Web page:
5. Testimonial - is a specific type of transfer device in which admired individuals give their endorsement to an idea, product, or cause. Cereal companies put the pictures of famous athletes on their cereal boxes, politicians seek out the support of popular actors, and activist groups invite celebrities to speak at their rallies. Sometimes testimonials are transparently obvious. Whenever they are used, however, the IPA recommends asking questions such as the following: Why should we regard this person (or organization or publication) as a source of trustworthy information on the subject in question? What does the idea amount to on its own merits, without the benefit of the testimonial?

6. Plainfolks - ia a device that attempts to prove that the speaker is "of the people." Even a geeky multibillionaire like Bill Gates tries to convey the impression that he's just a regular guy who enjoys fast food and popular movies. Politicians also use the "plain folks" device to excess: George Bush insisting he eats pork rinds; Hillary Clinton slipping into a southern accent. Virtually every member of the U.S. Senate is a millionaire, but you wouldn't know it from the way they present themselves.

7. Bandwagon - is a device that attempts to persuade you that everyone else supports an idea, so you should support it too. Sometimes opinion polls are contrived for this very purpose, such as the so-called "Pepsi Challenge," which claimed that most people preferred the taste of Pepsi over Coca-Cola. "The propagandist hires a hall, rents radio stations, fills a great stadium, marches a million or at least a lot of men in a parade," the IPA observed. "He employs symbols, colors, music, movement, all the dramatic arts. He gets us to write letters, to send telegrams, to contribute to his cause. He appeals to the desire, common to most of us, to follow the crowd."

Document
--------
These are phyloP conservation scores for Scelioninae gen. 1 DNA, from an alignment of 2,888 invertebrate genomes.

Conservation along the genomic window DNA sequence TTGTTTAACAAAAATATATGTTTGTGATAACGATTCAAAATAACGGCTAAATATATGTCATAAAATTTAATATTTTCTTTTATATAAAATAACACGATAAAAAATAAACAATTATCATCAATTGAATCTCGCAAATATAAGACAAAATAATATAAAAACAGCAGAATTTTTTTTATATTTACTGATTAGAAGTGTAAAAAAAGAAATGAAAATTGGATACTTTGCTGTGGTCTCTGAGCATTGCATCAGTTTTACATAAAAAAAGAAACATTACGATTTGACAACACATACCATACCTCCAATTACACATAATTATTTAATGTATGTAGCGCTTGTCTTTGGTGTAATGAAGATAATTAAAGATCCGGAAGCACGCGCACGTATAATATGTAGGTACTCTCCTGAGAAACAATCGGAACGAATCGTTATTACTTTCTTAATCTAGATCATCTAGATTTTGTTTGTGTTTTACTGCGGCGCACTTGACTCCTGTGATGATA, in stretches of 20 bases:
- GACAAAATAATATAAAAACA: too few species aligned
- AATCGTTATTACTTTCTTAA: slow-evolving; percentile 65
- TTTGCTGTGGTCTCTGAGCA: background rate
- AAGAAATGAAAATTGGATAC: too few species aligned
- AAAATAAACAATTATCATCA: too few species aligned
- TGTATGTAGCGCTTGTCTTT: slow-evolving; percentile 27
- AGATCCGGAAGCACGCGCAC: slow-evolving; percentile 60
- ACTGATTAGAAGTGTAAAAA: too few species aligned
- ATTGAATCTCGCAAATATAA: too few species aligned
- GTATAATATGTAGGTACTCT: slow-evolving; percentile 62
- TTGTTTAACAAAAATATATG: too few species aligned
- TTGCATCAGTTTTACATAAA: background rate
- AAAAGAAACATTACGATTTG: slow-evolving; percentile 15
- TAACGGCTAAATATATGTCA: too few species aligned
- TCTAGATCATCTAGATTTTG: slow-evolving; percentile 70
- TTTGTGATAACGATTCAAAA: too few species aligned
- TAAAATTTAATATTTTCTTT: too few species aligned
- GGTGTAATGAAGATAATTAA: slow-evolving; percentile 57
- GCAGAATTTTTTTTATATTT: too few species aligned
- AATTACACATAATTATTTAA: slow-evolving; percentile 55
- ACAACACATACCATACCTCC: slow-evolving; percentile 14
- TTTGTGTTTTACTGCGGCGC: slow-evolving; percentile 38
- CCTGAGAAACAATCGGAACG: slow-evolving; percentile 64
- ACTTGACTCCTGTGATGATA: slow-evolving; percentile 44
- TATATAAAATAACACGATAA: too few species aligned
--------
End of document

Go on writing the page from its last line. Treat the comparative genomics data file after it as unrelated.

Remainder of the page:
8. Fear - is a device that attempts to reach you at the level of one of your most primitive and compelling emotions. Politicians use it when they talk about crime and claim to be advocates for law and order. Environmentalists use it when they talk about pollution-related cancer, and their opponents use fear when they claim that effective environmental regulations will destroy the economy and eliminate jobs. Fear can lead people to do things they would never otherwise consider. Few people believe that war is a good thing, for example, but most people can be convinced to support a specific war if they believe that they are fighting an enemy who is cruel, inhuman, and bent on destroying all that they hold dear.

Media Control and Propaganda